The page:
The digital transformation is causing some of the most profound societal challenges of the 21st century. By 2020, there will be almost 25 billion networked devices, approximately 3.5 for every person on the planet. Cloud computing, cross-border supply chains, the Internet of Things (IOT), e-commerce and the sharing economy are giving rise to a new class of Mittelstand, the „Micro-Multinational. “Across the OECD, digitally-dependent jobs make up 22 percent of all new jobs created. Many of these jobs will be powered by start-ups.
But digitalization is not happening in a vacuum. It comes against the backdrop of a rising tide of populism and resentment toward institutions and elites that have not delivered on inclusive growth, security and social cohesion. Productivity gains of the past two decades – benefiting from the rise of the Internet – have accumulated disproportionately at one end of the wealth spectrum as income inequality grows and social mobility becomes more difficult. Many citizens from Dresden to Detroit feel alienated from an ever-accelerating process of digitization that some feel is ignoring privacy protections; excluding citizens from dignified work; treating safety and cybersecurity as an afterthought; and unmooring their sense of moral grounding. Against this backdrop of opportunities and challenges, the Aspen Institute Germany established its digital program in 2017. This program consists of three pillars:
First – the Aspen Institute Germany launched its annual Aspen Berlin Artificial Intelligence Conference in 2018 that brings citizens, policy-makers, business leaders, innovators, economists, philosophers, religious leaders, union organizers, civil society and security experts together to discuss AI’s possibilities and pitfalls. This conference series addresses four separate but interrelated dimensions of AI: economic impact, ethics and democracy, safety and security, and over-the-horizon challenges of artificial general intelligence. At its core, the Aspen AI Conference confronts the question: How can AI designers, operators and policy-makers guarantee that AI improves lives, ensures dignity, preserves security and safeguards democracy for users and citizens?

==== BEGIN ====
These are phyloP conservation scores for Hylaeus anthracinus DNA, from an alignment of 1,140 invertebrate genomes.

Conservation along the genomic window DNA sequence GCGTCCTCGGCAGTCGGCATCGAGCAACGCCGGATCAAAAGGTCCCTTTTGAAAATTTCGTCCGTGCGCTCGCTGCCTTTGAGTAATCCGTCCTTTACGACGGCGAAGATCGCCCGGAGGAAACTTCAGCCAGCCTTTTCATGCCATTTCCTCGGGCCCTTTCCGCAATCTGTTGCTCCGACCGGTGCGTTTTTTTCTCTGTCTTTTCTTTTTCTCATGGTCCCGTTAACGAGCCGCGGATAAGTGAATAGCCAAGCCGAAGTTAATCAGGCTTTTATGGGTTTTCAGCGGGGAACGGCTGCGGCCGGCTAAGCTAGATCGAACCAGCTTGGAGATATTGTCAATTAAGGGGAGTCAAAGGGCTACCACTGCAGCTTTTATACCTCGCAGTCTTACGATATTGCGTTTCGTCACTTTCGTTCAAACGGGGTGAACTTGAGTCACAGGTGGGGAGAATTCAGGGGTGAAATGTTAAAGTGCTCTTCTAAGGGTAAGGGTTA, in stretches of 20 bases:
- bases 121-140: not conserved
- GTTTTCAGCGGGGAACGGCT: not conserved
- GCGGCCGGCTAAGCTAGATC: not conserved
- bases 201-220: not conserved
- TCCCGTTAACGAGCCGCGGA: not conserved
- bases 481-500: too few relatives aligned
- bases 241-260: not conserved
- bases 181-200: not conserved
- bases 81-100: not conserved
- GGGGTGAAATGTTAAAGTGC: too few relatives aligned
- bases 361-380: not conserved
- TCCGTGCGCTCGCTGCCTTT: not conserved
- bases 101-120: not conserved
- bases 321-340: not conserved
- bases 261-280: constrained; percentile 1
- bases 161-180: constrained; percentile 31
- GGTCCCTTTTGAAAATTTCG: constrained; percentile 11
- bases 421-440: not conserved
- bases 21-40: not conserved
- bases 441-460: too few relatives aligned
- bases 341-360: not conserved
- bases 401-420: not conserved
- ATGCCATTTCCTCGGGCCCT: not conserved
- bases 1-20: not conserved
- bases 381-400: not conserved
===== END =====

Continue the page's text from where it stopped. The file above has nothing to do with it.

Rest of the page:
The first two conferences, “Humanity Disrupted: Artificial Intelligence and Changing Societies” and “Humanity Defined: Politics and Ethics in the AI Age” told the beginning of a story of how European, American, and East Asian societies are grappling with the impacts of AI. The first conference addressed areas that are a source of both risk and opportunity – . these include the future of work, the defense sector, healthcare, finance, automated decisions via algorithms and autonomous driving. The second conference took a deeper dive into the ethical questions of AI, focusing particularly on the centrality of human dignity. Planning for the third conference in this cycle is underway for 2020. It will examine the economic dimensions of AI and its impact on labor, productivity, global competition, education, and social benefits.
The Aspen Institute Germany also organizes regular workshops on Artificial Intelligence that touch on aspects that are a source of friction, anxiety, and concern within society. On this theme, the digital program has hosted three workshops that focused on national security, the future of work, and bias in algorithms. These workshops brought together practitioners, academics and politicians from Germany and the US to think about AI-related challenges from a transatlantic and cross-sectorial perspective.
Finally, Aspen Germany hosts workshops as part of its “Aspen NextGen Network.” These bring together Germany’s future leaders and examine the opportunities provided by AI, as well as the ethical challenges digital technologies pose in light of a dignity-based social contract. The goal of this exercise is to break down barriers between siloed communities and explore scenarios that will provide a better sense of the ethics of AI in Germany and Europe.
Second – the Aspen Institute Germany and the Ministry of the Interior, Digitisation and Migration of Baden-Württemberg hosted their high-level conference “Berlin CyberSecurityForum 2019.” It brought together more than 250 European, American and international top policy makers, legislators, engineers, hackers, civil society, academics and representatives of the business, privacy and security communities as well as media.
Speakers and participants explored the challenges of today and tomorrow in keeping our digital space secure across keynotes, panel discussions, and seven seminar-style breakout sessions.
Third – the Aspen Institute Germany organizes a regular Digital Dish that features a provocative thinker for an intimate, off-the-record lunch in Berlin to discuss an issue related to the most pressing tech policy debates. The Dish brings together a mix of frontier thinkers on tech policy and specialists focusing on the U.S.-European relationship. By bringing together both communities, the Digital Dish Luncheon Series addresses trends, frictions and successes in the transatlantic tech policy space and contextualize issues in the broader U.S.-European relationship.
Previous guests include Lars-Hendrik Röller, Chancellor Merkel’s top economic advisor G7/G20 Sherpa, Dieter Janecek (Alliance 90/The GREENS) and Thomas Jarzombek (CDU), and Howard Dean, fmr. Governor of Vermont.
The Digital Program would like to thank its partners, the State Representation of Baden-Württemberg, the Heinz und Heide Dürr Stiftung, Microsoft, Pfizer, the Friedrich Naumann Stiftung, Brunswick, the Internet Economy Foundation, Atlantic Council, Deutsche Telekom, DXC Technology, the German AI Association, and the Cyber Security Council for their generous support of these initiatives.
We would also like to thank our media partners Der Tagesspiegel, Sicherheitshalber, Berlin Policy Journal, Internationale Politik, KCRW Berlin, and Deutschlandfunk Nova.